Campaigners propose digital ID alternatives for EU citizens in the UK
Campaign group the3million has submitted proposals to the UK government suggesting a QR-based system to give EU citizens in the UK a clearer way to prove their settled status, reports PublicTechnology.
The application window for settled status for EU citizens living in the UK closed at the end of June 2021. Six million people applied either entirely online with a problematic app for biometric identity verification or by submitting a paper form.
EU citizens given settled status will not be issued with a physical credential (the UK does not have a national ID system and is still at the evidence-gathering stage for a digital ID system) and instead will rely on anyone needing to check their status, such as an employer or landlord, via an online Gov.UK system using a code that the claimant first has to generate online. There is little understanding of this system among people who may have to use it or even the awareness that it exists, according to the3million.
Low-cost, secure QR codes
The campaign group’s proposal is a secure QR code system which could be issued digitally or physically. The UK Home Office could use private keys to embed a digital signature into the system and the corresponding public key could be built into official Home Office apps which could be used to scan the codes.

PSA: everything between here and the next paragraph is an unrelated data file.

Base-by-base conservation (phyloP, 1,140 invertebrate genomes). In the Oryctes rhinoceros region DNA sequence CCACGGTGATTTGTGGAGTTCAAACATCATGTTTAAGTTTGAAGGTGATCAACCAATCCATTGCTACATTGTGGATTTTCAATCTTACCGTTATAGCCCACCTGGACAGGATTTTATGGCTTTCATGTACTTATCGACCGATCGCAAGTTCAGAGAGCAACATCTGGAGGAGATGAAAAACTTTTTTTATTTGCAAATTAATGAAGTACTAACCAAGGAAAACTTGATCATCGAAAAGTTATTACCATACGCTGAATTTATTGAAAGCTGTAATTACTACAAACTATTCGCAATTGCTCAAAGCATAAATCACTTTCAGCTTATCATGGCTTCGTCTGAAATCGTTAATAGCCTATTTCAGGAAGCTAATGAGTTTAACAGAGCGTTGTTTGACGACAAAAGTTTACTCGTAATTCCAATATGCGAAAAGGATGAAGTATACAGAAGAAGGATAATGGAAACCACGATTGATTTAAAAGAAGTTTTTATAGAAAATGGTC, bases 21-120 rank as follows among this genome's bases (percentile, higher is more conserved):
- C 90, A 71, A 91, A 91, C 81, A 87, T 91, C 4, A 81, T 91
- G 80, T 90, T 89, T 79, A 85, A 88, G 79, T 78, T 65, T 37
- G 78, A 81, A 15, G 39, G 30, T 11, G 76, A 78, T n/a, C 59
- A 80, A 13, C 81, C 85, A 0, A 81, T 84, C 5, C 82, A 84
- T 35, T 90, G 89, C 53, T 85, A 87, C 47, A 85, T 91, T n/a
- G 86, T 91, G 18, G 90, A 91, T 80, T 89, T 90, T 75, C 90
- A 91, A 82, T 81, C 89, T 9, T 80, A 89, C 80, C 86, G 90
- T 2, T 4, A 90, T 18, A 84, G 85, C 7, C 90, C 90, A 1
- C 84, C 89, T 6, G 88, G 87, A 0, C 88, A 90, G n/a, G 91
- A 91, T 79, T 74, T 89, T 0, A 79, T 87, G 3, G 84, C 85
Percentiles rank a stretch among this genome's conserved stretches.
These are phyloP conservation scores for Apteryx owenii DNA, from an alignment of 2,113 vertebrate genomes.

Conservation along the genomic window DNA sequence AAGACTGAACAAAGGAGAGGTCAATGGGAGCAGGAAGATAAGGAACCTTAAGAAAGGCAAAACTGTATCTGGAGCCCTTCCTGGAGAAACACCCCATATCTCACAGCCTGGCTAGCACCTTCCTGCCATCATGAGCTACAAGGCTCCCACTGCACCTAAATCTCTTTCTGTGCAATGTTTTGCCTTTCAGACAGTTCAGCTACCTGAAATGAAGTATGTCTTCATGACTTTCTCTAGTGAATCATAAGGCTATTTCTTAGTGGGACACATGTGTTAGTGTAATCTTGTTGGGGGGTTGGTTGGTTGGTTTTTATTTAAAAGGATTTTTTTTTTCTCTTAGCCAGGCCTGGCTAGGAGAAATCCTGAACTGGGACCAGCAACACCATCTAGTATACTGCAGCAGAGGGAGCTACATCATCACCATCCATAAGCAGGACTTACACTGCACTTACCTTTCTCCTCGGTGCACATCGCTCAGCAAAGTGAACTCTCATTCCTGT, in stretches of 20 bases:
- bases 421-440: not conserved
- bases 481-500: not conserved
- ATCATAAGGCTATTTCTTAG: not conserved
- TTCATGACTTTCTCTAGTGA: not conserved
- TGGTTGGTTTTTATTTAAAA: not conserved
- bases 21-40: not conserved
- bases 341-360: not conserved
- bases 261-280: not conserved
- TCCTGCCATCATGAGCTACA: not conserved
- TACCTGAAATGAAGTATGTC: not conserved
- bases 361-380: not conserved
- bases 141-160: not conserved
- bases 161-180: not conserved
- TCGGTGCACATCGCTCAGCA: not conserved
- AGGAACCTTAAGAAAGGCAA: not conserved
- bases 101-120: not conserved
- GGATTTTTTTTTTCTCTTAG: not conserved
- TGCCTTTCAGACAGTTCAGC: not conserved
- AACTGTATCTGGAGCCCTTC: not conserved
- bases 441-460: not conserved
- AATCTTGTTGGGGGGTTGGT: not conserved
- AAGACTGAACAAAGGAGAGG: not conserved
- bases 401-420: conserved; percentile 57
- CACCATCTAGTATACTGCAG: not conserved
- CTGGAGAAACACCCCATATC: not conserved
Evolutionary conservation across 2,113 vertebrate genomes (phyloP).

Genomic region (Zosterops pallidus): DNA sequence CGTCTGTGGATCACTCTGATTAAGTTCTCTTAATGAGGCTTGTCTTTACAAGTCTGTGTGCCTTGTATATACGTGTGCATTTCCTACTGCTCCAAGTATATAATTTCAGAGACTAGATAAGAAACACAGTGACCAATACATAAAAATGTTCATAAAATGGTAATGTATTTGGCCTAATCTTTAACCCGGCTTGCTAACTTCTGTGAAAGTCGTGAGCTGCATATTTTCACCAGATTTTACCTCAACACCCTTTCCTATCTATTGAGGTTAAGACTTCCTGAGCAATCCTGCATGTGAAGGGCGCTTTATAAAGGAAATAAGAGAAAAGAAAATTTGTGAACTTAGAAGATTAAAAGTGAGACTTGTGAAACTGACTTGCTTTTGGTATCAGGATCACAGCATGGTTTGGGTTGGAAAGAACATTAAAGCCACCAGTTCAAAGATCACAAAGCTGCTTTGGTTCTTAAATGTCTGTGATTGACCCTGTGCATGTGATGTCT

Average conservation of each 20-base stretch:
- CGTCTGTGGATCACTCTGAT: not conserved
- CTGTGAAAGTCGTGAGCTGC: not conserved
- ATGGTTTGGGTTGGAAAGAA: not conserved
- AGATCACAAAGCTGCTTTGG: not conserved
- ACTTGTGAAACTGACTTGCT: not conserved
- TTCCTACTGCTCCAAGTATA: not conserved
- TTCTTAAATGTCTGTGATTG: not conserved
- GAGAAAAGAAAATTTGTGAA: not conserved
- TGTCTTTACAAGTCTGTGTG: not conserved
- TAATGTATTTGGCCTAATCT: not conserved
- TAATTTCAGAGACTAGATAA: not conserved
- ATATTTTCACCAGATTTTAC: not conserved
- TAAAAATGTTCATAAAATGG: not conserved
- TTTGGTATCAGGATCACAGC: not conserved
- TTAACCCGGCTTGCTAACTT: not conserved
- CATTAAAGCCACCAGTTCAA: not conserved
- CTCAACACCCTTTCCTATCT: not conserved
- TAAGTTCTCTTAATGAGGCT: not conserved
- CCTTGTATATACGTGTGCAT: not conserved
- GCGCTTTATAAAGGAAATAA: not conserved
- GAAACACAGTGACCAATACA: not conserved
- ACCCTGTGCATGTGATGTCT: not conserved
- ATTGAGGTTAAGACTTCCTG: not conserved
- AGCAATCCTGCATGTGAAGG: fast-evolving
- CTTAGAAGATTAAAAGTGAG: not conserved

the3million believes this would be more familiar, less onerous and much more convenient, and could counter the “micro-instances” of discrimination EU nationals face in the UK by service providers effectively not engaging with them by simply not knowing how to handle the current government system.
The current code-based approach could also be proving discriminatory, according to campaigners, as the government could be keeping a record of each time a verification code is generated by an EU national and who checks this code against the system. No such data is generated by UK nationals.
The issue is increasingly urgent as the Home Office has reportedly already begun detaining EU nationals who have applied for the settled status scheme but have yet to receive a decision and even threatening them with deportation, including those who could prove they had applied for settled status. The current guidance is that simply having applied gives the same protections as settled status, but some EU nationals who have applied, especially by post, do not have proof of an application.